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Smith v. Kavanaugh, Pierson Talley

Supreme Court of Louisiana
Nov 3, 1987
513 So. 2d 1138 (La. 1987)


finding that Hearn undermines legislatively established privilege by weighing need and leads to automatic waiver, even without showing or misuse of the privilege or unfairness

Summary of this case from Trustees of Electrical Workers Local No. 26 Pension Trust Fund v. Trust Fund Advisors, Inc.


No. 86-CC-0753.

September 9, 1987. Rehearing Denied November 3, 1987.

John White, Jr., Baton Rouge, for applicant.

Paul Spaht, Kantrow, Spaht, Weaver Blitzer, Stephen Wilson, Keogh, Cox Wilson, Ltd., Baton Rouge, John Combe, Jr., Jones, Walker, Waechter, Poitevent, Carrere Denegre, New Orleans, Donald Zuber, Seale, Smith Phelps, Charles Schutte, Jr., Mathews, Atkinson, Guglielmo, Marks Day, Baton Rouge, Frederick Preaus, Ward Clesi, A. Justin Ourso, III, Hervin Guidry, David B. Girard, Barham Churchill, New Orleans, Marc W. Judice, Juneau, Hill, Judice, Hill Adley, Lafayette, David M. Ellison, Ellison Smith, Baton Rouge, Michael R. Fontham, Stone, Pigman, Walther, Wittmann Hutchinson, New Orleans, Jeri Ann Flynn, Baton Rouge, Anne W. Schneider, J.B. Kiefer, Metairie, for respondents.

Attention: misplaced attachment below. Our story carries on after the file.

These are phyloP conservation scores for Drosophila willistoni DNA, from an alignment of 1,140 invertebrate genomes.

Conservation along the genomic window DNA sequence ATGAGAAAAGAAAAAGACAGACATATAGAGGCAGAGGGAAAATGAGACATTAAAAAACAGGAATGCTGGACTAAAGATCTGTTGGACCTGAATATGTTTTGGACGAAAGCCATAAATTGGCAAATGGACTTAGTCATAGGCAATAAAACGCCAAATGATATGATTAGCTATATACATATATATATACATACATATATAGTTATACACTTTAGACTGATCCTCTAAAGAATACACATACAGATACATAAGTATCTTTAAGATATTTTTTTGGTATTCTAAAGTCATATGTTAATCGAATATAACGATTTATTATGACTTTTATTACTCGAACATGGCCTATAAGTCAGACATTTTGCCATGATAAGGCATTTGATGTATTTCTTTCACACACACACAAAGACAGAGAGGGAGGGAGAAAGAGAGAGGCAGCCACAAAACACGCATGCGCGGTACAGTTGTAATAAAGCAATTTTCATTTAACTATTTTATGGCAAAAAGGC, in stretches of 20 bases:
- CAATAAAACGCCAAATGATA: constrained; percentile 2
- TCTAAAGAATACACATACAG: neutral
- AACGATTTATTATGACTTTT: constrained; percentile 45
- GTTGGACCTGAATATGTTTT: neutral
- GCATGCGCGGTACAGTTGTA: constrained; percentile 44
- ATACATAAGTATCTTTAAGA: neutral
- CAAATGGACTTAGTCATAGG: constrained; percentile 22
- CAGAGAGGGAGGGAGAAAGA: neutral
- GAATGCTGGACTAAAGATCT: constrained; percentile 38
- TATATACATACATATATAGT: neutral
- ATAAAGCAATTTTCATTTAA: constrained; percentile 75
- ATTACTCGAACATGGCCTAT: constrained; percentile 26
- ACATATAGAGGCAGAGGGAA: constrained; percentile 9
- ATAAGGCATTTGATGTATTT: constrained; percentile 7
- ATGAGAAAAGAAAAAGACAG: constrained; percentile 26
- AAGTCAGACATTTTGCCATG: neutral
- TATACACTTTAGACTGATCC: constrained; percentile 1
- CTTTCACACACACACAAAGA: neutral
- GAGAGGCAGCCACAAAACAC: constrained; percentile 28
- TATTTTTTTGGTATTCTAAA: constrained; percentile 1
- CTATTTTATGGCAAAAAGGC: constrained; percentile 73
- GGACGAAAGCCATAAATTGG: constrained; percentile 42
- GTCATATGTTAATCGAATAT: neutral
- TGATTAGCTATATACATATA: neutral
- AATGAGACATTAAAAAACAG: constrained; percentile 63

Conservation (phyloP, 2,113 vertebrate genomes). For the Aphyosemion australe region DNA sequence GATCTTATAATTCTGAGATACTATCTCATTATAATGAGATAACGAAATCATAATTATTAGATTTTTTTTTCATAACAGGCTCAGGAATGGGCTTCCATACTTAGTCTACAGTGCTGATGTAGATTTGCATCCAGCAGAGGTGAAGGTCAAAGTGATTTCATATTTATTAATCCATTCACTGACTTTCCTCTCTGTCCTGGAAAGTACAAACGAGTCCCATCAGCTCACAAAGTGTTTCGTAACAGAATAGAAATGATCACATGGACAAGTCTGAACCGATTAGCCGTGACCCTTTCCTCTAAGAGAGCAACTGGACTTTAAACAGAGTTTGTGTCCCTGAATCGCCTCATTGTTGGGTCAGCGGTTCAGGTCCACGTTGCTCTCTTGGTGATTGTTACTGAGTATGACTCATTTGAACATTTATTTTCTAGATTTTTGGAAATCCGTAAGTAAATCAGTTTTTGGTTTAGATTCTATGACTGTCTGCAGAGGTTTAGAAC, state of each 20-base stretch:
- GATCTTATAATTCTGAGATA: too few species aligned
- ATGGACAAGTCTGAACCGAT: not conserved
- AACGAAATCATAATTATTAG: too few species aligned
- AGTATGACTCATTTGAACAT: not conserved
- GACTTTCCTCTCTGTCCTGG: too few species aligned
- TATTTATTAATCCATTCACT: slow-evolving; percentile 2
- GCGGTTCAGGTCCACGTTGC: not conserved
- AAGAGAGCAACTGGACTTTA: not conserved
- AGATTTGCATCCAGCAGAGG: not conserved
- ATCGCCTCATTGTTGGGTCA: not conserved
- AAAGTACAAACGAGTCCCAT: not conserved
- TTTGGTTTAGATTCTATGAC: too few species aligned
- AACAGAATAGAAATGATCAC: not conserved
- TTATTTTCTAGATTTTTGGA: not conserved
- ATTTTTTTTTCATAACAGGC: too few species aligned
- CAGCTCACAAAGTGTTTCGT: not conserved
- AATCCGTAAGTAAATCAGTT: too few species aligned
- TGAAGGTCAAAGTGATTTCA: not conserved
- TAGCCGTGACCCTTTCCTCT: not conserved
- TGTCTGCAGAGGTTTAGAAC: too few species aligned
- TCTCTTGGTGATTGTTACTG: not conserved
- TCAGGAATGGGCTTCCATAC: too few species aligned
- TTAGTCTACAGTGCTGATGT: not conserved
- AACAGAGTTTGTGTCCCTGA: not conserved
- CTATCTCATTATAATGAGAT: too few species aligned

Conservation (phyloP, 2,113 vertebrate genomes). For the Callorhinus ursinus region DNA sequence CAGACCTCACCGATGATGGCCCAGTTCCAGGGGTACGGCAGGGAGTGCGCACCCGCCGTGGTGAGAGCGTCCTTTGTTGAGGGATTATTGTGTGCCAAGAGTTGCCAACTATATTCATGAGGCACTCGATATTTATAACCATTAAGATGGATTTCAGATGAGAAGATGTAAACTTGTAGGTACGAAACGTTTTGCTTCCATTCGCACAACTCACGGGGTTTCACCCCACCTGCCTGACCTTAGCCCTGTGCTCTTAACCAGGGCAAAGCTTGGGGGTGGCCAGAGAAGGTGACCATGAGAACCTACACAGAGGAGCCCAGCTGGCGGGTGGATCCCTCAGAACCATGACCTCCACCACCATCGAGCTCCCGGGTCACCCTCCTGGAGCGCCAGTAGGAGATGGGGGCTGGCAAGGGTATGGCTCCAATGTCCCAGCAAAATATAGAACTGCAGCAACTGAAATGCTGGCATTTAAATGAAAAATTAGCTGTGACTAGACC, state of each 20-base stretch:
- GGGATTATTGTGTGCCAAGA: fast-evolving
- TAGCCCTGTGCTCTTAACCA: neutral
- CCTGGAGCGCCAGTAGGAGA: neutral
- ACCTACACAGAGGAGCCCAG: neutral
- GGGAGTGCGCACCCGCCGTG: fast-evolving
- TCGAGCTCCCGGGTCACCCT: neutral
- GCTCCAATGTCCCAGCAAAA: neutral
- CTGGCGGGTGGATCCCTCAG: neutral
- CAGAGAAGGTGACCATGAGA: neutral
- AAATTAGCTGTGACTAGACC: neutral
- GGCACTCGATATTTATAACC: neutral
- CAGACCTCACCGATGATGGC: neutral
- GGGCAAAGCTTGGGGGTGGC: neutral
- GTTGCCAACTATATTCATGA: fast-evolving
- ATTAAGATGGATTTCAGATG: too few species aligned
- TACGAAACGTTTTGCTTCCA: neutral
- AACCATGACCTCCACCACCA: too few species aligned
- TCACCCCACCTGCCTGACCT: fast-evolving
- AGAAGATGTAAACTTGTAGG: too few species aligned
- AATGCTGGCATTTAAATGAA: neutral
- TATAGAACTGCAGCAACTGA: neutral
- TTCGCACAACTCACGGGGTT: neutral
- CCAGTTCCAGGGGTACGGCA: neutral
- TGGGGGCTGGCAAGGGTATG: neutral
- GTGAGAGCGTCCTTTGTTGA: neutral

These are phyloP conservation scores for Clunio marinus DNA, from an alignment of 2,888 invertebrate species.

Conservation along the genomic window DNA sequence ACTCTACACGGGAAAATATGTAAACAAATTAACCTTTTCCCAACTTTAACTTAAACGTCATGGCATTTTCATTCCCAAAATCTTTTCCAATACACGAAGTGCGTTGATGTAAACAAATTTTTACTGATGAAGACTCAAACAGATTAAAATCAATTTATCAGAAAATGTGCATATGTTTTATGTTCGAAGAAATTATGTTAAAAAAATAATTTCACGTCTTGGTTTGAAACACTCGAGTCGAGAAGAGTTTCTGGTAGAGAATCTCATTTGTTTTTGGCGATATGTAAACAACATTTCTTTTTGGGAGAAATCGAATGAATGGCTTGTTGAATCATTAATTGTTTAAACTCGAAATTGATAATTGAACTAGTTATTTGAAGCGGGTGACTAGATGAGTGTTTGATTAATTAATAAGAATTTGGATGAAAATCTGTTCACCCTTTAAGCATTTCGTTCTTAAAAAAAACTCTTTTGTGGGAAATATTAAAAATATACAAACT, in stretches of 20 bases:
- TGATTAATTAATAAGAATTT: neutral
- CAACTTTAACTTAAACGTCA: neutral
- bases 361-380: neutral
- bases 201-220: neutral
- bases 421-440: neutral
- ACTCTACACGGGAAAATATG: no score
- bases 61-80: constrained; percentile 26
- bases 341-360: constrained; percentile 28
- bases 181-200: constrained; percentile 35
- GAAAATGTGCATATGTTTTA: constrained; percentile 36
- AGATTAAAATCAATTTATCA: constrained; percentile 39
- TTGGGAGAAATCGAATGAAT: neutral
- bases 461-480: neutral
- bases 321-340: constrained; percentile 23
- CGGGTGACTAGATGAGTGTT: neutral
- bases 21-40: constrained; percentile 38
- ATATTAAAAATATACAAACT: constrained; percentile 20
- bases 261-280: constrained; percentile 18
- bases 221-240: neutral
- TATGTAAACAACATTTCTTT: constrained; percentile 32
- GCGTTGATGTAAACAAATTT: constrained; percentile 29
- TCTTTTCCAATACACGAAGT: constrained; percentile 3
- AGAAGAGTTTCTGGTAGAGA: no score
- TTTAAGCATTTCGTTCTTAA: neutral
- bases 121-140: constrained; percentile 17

In this legal malpractice action, filed after the apparent expiration of the prescriptive period, the plaintiff's allegation that she was informed for the first time on August 10, 1984 about the defendants-attorneys' acts of malpractice in handling her husband's succession, and the defendants' attempt to depose plaintiff's present attorney on that subject, have raised issues as to (1) whether plaintiff waived her attorney-client privilege regarding communications with her present attorney by pleading contra non-valentem or by testifying on her deposition about those communications and (2) whether defendants have shown extraordinary circumstances as required by law for taking the deposition of an attorney of record. After a hearing, the trial court ordered the plaintiff's attorney to submit to a deposition as to communications which occurred on or before August 10, 1984 between him and plaintiff discussing alleged acts of malpractice which caused damages. The court of appeal granted the defendants' application for a supervisory writ and ordered the plaintiff's attorney to submit to a deposition as to his knowledge of any matters concerning alleged acts of malpractice obtained from the date of the initial attorney-client consultation (February 10, 1984) through August 10, 1984. No. CW86-0445 (La.App. 1st Cir. April 17, 1986).

We granted plaintiff's application for a writ and vacated the court of appeal order. 488 So.2d 191 (La. 1986). Subsequently we granted a rehearing. 492 So.2d 1210 (La. 1986). We now affirm our decision to vacate the court of appeal order and remand the case to the trial court with instructions: If plaintiff elects not to use evidence of attorney-client communications a deposition of her attorney may not be taken; if she elects to use such evidence, the trial court's order permitting his deposition shall be reinstated.